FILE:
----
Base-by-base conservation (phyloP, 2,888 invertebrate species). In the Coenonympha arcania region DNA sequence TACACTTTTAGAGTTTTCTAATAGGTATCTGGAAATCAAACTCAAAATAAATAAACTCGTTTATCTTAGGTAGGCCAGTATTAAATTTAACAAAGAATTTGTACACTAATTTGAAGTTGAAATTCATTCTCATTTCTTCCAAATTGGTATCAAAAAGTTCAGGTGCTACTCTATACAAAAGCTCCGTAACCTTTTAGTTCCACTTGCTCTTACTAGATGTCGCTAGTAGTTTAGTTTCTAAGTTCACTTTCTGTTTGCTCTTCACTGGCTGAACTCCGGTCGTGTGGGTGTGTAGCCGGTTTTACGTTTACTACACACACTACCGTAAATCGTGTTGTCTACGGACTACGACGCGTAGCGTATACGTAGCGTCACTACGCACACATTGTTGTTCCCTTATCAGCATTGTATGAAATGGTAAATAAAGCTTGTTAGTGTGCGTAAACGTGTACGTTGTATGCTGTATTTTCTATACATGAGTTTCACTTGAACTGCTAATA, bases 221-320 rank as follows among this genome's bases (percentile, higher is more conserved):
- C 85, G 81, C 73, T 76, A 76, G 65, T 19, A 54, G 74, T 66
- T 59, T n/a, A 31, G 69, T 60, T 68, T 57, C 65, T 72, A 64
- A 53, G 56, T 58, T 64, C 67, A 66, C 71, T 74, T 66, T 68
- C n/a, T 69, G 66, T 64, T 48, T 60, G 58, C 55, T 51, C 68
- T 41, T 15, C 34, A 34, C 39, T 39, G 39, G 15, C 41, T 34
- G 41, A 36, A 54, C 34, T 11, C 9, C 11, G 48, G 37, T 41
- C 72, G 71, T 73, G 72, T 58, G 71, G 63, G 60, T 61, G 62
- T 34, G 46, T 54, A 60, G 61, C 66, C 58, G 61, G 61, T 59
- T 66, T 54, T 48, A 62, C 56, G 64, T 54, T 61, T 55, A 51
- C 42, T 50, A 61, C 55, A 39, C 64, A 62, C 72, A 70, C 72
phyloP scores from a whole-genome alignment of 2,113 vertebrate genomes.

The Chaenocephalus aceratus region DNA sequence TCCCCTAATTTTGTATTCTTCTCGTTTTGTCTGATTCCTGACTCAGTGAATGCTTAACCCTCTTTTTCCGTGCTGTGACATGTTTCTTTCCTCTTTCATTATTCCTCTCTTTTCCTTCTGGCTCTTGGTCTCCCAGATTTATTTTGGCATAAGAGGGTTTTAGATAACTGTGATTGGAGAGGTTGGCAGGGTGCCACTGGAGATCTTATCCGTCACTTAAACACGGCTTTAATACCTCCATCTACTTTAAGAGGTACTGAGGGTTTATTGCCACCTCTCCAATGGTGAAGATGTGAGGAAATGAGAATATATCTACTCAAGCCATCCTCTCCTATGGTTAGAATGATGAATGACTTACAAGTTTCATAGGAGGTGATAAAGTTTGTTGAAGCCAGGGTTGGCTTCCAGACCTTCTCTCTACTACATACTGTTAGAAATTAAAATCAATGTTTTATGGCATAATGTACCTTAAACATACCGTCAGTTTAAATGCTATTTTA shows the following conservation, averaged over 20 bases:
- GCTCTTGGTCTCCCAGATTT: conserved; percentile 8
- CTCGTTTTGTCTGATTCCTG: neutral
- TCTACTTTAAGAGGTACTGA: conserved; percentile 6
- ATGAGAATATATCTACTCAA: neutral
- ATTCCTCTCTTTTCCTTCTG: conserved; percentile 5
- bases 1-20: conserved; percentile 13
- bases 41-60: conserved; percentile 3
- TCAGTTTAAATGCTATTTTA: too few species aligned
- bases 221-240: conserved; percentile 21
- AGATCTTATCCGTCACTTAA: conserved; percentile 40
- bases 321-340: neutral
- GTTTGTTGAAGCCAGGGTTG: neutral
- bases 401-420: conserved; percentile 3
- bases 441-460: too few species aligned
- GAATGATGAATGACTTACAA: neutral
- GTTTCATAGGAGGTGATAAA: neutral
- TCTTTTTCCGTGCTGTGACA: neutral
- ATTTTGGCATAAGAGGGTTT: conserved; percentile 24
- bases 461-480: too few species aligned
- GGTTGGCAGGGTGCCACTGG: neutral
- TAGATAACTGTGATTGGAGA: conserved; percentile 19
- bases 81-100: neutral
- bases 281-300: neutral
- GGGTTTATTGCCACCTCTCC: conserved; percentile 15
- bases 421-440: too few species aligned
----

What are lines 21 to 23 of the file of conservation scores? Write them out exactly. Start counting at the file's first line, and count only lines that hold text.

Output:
- TCAGTTTAAATGCTATTTTA: too few species aligned
- bases 221-240: conserved; percentile 21
- AGATCTTATCCGTCACTTAA: conserved; percentile 40